February 4, 2004, 12:00 AM

The e-certificate

(Page 3 of 3)

Gift cards are popular with large retail chains that want to integrate online and store sales efforts as much as possible. With these gift cards, retailers sell the pieces of plastic at their stores and online. The value of the card is not retained in the card itself, but rather in a central database that can be accessed both by swiping the card in a point-of-sale device in a store and by inputting a number at Internet checkout. In either case the amount of the purchase is deducted from the amount stored in the database. Analysts say that with a well-integrated program, a customer should be able to use a $100 gift card to make a $40 purchase in a chain’s store in the morning, make a $30 purchase from the same chain’s Internet site in the afternoon and still have $30 to spend at either place later on.

The concept is similar with virtual gift certificates, except there is no plastic card or paper certificate. Shortly after a gift buyer purchases a virtual certificate online, the recipient gets an e-mail message with a certificate number and a password. When the recipient goes to make a purchase at the retail location that issued the certificate, he or she types in the certificate number and password and the value is applied. In most cases, retailers can reissue the certificate if the recipient accidentally deletes the e-mail message. E-mail certificates are popular with last-minute shoppers because the recipient can receive the certificate the same day, whereas it typically takes several days to process and mail a gift card.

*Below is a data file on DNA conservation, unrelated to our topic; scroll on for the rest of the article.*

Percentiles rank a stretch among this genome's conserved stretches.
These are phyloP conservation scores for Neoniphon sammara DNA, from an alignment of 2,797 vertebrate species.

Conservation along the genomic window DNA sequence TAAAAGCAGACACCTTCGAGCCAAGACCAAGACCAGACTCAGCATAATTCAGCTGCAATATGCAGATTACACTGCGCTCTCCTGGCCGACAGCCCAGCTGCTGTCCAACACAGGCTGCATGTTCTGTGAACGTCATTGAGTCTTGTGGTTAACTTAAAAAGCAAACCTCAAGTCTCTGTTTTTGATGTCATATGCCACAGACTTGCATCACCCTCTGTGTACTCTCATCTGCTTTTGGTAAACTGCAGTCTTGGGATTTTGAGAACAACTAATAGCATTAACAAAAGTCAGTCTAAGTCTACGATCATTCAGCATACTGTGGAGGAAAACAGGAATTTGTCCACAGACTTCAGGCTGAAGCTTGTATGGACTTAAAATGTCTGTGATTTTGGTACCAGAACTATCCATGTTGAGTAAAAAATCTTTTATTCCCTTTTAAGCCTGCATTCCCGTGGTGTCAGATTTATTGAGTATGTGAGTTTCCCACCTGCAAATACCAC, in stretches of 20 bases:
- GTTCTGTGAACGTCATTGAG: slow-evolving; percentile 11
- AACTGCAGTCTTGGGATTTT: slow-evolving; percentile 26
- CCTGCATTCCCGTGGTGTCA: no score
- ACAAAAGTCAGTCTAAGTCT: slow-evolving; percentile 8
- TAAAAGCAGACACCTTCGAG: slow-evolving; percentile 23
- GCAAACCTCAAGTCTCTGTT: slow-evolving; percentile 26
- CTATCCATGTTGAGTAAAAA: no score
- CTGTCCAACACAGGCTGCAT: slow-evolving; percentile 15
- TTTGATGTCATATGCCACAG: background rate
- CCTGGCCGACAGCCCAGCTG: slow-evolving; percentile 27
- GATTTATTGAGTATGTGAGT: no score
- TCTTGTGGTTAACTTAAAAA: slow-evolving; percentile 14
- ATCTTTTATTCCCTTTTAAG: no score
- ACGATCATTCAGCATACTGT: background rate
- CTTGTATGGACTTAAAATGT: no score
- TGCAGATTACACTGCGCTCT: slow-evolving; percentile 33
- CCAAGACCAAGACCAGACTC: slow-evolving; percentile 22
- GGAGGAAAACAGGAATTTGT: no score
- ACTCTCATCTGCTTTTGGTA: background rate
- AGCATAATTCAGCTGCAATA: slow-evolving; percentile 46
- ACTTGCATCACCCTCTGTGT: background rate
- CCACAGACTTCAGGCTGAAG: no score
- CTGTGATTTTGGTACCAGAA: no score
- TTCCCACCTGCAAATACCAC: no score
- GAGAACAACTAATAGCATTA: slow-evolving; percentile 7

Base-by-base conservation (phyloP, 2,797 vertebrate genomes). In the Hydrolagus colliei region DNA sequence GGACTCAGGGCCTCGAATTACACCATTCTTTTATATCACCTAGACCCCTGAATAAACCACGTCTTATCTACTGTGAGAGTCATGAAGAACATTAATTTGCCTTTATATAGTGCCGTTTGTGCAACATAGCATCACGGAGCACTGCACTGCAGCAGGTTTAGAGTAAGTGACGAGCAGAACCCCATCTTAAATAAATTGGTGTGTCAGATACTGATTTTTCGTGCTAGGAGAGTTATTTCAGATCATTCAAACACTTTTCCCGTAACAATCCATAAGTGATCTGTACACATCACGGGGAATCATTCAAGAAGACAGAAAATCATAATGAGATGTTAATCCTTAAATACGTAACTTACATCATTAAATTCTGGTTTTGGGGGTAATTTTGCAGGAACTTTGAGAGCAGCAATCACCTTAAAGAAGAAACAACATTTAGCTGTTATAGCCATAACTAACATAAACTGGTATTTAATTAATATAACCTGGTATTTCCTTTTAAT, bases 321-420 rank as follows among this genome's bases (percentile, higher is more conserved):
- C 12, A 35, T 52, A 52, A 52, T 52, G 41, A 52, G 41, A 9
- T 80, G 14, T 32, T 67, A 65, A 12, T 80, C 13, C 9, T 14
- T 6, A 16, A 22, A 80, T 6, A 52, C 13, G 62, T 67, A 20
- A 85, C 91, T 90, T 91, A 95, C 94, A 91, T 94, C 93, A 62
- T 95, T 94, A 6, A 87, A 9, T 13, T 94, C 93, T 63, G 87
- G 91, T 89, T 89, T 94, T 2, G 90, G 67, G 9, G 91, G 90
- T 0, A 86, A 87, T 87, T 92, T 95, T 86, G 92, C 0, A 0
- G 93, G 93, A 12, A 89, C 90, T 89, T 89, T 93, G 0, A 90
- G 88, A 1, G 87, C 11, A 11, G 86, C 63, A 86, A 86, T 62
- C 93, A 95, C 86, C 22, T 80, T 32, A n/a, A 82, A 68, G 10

Prior to the introduction of the plastic gift cards about ten years ago, many retailers issued paper gift certificates. But with these certificates, the value was actually held in the paper. If the customer lost a certificate, for example, the value was gone. And when a customer redeemed some of the value from a certificate, the retailer had to either give cash back for the remaining value or issue a whole new certificate for a lesser amount. With the plastic cards, the value sits in the computer database and is drawn down as the card is used. Many of the cards can also be reloaded with additional value once the original value is diminished.

With paper certificates, it would be nearly impossible for an Internet retailer to accept the certificates short of having the customer mail them in. And even then, the retailer would have to withhold the goods until receiving the certificate or risk losing a portion of the value of the goods, making the redeeming of paper certificates too cumbersome or risky for Internet retailers. “But with gift cards, the value is held in a central database so all a retailer that wants to integrate its gift card program has to do is link the card database to all of the sales operations it supports,” says Bruce Cundiff, payment and transactions analyst for Jupiter Research.

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